LEED 2009 Requires More Bang for Your Buck

LEED 2009 was rolled out by the U.S. Green Building Council this week. The new rating system seeks to do the following

  • make credits and prerequisites consistent across all commercial and institutional rating systems,  LEED commercial and institutional rating systems,
  • weight points based on the environmental impact each strategy will make on the project, and
  • incentivize the achievement of credits that address geographically specific environmental priorities. 

In essence, LEED 2009 now requires developers to earn more bang for their buck. Points are no longer awarded in a vacuum. Instead, the weighted point system ensures each building being certified meets a certain level of positive environmental impact. It should come as no surprise that the most heavily weighted credits are those involving energy use and CO2 emission.

 

The most interesting change (in this humble blogger’s opinion) is the new geographical bonus points. Previous versions of the LEED rating system did not take into consideration the geographical region of development. Each credit was awarded equally whether the project was located in downtown Los Angeles or located in downtown Denver (aside from certain Sustainable Site points for proximity to mass transit stations, density, etc). 

 

LEED 2009, however, recognizes that environmental priorities differ among various regions of the country. The challenges in the Southeast differ from those in the Northwest, for example. Thus, the new rating system offers developers an opportunity to earn up to four bonus points for using those strategies that have an impact on a certain region’s highest environmental priorities. There are no new credits, but developers earn two for the price of one.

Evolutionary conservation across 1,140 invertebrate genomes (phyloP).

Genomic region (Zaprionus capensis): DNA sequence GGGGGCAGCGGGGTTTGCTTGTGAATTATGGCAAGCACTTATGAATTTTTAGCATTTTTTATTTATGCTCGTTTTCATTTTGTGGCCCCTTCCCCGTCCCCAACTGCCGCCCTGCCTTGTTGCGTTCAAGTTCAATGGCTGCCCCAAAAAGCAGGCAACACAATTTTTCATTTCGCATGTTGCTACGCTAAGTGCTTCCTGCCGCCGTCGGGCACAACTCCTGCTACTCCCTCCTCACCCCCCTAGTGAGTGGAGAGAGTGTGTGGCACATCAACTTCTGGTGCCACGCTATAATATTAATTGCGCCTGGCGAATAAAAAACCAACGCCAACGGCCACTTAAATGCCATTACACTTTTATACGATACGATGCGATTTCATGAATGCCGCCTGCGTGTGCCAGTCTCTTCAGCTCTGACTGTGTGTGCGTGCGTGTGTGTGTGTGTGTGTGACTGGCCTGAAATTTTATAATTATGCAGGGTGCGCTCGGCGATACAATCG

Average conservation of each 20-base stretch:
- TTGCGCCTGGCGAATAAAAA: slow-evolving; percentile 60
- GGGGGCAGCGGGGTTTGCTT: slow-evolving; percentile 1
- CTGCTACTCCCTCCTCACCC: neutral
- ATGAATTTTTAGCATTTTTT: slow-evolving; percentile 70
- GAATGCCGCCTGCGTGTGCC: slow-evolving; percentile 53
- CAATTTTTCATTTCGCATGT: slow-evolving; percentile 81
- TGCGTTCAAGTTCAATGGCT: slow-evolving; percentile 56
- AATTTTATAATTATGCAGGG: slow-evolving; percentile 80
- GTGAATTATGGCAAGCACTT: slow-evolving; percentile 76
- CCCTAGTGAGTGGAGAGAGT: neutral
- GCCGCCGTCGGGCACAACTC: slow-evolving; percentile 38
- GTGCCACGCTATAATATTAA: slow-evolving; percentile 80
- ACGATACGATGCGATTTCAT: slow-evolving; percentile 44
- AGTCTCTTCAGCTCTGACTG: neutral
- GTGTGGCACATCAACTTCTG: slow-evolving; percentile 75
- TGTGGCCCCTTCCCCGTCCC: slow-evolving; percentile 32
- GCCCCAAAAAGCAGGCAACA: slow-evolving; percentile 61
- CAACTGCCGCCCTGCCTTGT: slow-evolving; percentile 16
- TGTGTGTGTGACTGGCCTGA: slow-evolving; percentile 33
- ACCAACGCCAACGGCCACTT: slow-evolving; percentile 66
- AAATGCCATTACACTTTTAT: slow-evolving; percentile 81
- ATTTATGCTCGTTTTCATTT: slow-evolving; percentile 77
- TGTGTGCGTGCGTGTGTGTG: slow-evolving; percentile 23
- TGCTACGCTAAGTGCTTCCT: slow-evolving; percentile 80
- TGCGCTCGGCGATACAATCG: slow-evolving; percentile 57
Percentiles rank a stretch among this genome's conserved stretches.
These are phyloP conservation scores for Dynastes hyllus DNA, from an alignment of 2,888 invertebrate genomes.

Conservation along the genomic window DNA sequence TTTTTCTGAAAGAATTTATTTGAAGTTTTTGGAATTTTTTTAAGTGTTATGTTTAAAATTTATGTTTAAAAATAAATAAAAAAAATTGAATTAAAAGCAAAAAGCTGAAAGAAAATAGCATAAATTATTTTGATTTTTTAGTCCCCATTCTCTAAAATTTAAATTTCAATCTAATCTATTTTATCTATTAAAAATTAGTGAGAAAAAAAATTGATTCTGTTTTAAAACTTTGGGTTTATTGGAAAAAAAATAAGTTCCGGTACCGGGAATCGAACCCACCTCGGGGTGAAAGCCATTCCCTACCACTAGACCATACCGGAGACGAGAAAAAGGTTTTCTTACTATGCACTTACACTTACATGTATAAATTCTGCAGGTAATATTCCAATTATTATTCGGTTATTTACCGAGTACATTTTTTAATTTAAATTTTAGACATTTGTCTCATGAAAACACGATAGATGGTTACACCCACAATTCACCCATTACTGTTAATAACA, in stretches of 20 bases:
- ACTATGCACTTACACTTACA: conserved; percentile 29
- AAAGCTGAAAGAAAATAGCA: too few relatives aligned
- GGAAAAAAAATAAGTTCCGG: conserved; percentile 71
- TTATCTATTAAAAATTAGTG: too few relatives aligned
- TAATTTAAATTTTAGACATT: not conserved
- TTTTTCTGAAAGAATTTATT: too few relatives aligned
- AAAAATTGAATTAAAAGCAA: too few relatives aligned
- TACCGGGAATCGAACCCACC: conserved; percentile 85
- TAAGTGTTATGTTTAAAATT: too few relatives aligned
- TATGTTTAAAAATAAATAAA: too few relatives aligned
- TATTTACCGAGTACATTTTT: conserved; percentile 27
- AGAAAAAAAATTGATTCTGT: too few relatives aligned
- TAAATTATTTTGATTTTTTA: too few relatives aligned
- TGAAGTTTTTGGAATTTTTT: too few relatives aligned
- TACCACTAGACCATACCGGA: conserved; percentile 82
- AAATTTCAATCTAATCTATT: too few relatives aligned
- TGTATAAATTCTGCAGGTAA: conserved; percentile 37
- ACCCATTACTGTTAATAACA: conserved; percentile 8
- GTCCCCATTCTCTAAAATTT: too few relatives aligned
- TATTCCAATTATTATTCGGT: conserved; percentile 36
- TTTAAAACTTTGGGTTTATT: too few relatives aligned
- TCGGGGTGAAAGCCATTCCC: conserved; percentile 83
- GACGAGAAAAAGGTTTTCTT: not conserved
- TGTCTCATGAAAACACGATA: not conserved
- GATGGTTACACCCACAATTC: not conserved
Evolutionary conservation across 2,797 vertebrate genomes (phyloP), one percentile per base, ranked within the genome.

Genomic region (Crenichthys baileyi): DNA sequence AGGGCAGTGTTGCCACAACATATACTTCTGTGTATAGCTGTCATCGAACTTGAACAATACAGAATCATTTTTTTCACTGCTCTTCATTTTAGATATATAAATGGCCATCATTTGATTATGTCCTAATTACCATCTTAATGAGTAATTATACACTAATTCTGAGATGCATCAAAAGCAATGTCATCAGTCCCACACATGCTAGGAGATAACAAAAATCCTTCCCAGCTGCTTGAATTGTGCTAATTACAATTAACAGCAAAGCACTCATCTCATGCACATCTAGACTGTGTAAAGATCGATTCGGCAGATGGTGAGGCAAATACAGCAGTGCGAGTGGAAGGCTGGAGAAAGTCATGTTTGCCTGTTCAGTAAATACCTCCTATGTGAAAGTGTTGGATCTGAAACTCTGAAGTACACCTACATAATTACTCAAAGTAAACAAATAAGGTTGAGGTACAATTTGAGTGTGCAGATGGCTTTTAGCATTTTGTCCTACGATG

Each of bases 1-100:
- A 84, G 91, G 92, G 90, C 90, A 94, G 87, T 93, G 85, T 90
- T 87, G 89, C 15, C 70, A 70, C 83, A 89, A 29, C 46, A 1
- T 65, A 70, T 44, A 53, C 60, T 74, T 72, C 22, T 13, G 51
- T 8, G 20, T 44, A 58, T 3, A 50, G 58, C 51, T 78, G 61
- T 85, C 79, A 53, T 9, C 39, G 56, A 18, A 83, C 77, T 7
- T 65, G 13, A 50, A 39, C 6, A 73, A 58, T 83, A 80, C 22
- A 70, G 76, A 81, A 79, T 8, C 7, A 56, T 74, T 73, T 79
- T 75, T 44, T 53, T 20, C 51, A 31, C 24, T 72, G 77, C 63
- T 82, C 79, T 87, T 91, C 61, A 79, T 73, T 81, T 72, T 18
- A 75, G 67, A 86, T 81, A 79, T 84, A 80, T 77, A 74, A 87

For example, bonus points can be earned in every zip code in New Jersey for achieving a level of increased energy efficiency and protecting and restoring natural habitats. In rural Michigan, bonus points may be earned for preserving prime agricultural land and reducing light trespass. In downtown Los Angeles, they may be earned by reducing water consumption and utilizing natural daylighting.

 

All in all, LEED 2009 is a great step forward for the USGBC, making its rating system flexible enough to deal with a variety of different types of developments and geographical areas, while ensuring that each certified project achieve a quantifiable level of “green.” 

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